Brown. How the hell was he supposed to think about brown right now? Those things were…were…
He heard soft whispering, felt her pressing against him from behind, pressing him into the rock, one arm braced in front of him, covering, shielding. But he couldn’t stop staring down at the things, the things that had now stopped, flat, featureless faces looking up the hillside…
One whispered word cut through the panic. “Staedhan.”
He dropped his gaze to the ground. Brown. Earth. Mud. What surrounded him, what was smeared over his skin and clothes and embedded under his fingernails. He breathed out, staring hard at the ground, forced his eyes to relax. The whispering flowed around him, breathed against his shoulder and neck, flowing into the brown, around him, through him…
A heartbeat, or several. The things’ gazes moved over the hillside, over him, moved on. Slowly, too slowly, they moved on, pacing the earth and leaves with no noise, no trace, and the whispering stilled.
“Come on,” she said softly, as the things vanished around the twist of the ravine bed. “We got to move. Now.”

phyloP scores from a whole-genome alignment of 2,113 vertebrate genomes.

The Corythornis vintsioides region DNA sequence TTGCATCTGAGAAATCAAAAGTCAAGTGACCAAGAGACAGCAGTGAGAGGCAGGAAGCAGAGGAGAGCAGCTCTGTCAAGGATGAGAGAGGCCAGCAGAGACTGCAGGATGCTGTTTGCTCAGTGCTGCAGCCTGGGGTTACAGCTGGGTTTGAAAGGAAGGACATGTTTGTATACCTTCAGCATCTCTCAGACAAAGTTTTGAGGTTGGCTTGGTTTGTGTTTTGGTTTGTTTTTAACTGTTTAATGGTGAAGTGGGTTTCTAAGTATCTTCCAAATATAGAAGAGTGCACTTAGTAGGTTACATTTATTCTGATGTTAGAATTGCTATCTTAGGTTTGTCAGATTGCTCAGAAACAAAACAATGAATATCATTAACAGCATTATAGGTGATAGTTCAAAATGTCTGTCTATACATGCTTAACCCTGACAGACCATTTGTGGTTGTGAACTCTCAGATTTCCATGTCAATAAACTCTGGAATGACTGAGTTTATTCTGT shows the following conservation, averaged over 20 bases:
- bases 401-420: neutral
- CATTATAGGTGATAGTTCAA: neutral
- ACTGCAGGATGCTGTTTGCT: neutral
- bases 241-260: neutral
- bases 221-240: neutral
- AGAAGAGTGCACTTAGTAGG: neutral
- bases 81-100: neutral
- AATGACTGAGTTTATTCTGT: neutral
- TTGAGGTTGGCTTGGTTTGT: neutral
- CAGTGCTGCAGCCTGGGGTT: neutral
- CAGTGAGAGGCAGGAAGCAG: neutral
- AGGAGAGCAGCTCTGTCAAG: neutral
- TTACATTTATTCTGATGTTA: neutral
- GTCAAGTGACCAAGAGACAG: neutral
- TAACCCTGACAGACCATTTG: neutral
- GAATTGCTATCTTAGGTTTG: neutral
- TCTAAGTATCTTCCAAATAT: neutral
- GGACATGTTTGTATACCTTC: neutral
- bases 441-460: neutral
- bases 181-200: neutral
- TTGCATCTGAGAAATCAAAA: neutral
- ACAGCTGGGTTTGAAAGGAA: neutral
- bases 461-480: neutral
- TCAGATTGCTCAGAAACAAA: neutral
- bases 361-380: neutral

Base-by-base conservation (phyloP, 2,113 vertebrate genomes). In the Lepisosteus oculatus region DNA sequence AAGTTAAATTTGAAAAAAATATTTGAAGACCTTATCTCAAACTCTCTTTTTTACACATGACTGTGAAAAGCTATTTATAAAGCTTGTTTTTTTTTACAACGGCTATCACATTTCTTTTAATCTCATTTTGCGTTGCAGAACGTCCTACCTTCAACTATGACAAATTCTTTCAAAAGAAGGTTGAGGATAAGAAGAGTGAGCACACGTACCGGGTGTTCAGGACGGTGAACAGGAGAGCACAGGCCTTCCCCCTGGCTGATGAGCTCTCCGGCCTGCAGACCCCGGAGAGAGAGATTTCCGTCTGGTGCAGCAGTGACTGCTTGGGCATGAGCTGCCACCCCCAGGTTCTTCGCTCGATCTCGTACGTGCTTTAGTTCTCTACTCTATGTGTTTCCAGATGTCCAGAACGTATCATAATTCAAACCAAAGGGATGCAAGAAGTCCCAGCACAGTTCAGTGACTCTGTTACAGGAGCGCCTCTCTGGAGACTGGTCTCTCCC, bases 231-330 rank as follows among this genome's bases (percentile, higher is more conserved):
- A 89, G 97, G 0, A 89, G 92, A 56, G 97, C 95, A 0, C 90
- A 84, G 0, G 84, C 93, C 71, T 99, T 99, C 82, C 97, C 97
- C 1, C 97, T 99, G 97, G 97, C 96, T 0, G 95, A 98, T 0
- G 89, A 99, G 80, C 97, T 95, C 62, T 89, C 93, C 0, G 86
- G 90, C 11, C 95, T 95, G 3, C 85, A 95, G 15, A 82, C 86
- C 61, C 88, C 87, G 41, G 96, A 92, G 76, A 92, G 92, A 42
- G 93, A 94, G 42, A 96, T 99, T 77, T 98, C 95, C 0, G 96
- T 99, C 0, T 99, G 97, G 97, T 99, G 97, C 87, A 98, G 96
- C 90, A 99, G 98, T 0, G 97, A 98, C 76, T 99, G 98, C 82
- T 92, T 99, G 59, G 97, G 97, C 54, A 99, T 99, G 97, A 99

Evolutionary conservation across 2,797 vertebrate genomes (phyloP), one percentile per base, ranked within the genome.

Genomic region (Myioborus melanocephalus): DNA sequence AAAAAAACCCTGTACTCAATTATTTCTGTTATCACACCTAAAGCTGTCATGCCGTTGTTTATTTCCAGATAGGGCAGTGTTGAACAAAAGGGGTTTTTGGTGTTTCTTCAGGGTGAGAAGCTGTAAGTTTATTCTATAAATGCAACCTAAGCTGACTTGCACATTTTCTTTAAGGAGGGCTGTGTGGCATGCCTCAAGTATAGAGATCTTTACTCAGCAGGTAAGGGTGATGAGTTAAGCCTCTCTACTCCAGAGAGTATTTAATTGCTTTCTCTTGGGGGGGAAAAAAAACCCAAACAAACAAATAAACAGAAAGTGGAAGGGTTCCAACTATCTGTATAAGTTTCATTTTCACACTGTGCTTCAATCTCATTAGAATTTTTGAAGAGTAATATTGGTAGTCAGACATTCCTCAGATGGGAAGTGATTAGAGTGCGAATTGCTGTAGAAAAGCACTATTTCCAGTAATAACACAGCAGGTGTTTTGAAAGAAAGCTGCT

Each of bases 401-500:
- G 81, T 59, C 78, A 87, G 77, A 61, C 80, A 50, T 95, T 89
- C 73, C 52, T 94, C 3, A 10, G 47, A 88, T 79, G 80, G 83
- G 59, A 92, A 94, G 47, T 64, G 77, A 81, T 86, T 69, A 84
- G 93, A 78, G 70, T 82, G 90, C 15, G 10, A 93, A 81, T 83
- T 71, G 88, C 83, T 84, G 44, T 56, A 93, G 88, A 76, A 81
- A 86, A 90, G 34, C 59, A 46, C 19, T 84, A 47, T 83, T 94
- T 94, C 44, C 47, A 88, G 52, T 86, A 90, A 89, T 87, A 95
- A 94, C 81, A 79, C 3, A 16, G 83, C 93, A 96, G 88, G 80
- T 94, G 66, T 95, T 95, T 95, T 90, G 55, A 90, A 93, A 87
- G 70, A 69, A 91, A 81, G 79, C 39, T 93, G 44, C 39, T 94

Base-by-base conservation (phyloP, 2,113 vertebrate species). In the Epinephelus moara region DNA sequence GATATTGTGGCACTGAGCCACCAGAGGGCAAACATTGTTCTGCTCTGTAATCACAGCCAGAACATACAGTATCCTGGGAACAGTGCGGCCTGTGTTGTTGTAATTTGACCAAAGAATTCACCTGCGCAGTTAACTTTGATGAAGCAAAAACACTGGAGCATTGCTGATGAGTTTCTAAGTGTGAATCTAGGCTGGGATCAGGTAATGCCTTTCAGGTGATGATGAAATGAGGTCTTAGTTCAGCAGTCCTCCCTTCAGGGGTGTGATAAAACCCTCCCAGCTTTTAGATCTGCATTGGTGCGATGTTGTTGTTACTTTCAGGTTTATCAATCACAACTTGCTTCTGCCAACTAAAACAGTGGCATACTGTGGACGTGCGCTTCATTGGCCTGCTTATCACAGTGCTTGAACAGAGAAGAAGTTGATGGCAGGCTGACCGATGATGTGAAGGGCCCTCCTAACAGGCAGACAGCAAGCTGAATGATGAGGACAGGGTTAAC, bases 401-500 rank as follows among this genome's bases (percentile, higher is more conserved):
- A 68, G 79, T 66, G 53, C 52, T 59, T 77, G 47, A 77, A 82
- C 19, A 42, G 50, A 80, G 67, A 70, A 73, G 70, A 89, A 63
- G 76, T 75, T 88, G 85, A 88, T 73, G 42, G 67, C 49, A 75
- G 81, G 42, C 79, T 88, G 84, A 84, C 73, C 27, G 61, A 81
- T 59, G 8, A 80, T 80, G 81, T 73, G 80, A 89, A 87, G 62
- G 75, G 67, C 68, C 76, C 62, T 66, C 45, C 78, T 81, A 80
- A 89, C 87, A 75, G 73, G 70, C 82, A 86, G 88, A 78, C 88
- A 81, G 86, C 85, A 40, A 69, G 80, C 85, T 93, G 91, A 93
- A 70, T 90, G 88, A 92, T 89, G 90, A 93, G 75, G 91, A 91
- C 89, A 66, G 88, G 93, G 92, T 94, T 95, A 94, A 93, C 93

Steve wasn’t going to argue. She was already starting the climb, slow, patient, turning to give him hands up, tapping on footholds, handholds. He thought he’d been aching and dirty before, but now…
His breathing was still short, hard, his heart still pounding, his head light and dizzy. His world narrowed, rock, earth, mud, roots, stones, stretching from one to the other, hanging on, praying it wouldn’t let go until he’d settled firmly onto the toehold. Finally, though, Steve was scrambling up the last stretch, under a dead log and over a rock, crawling to collapse beside her under an overhang of bush and vine at the crest of the ridge. He didn’t want to speak, couldn’t, could only lie there, gulping air.
“Hawk,” she said quietly.
He didn’t understand that, and looked at her. He didn’t have the breath to voice his confusion.
She wouldn’t look at him. “I’ll answer to ‘Hawk’.”
Great. A chick with fantasy Indian delusions. But Steve couldn’t muster the strength for any sarcasm.
She’d stretched up to look over the edge of the crest, stared, biting her lip. Somehow, Steve managed to pull himself up, just enough to peer over the edge. Suddenly he couldn’t breathe again, the enormity of what he’d gotten himself into finally sinking in.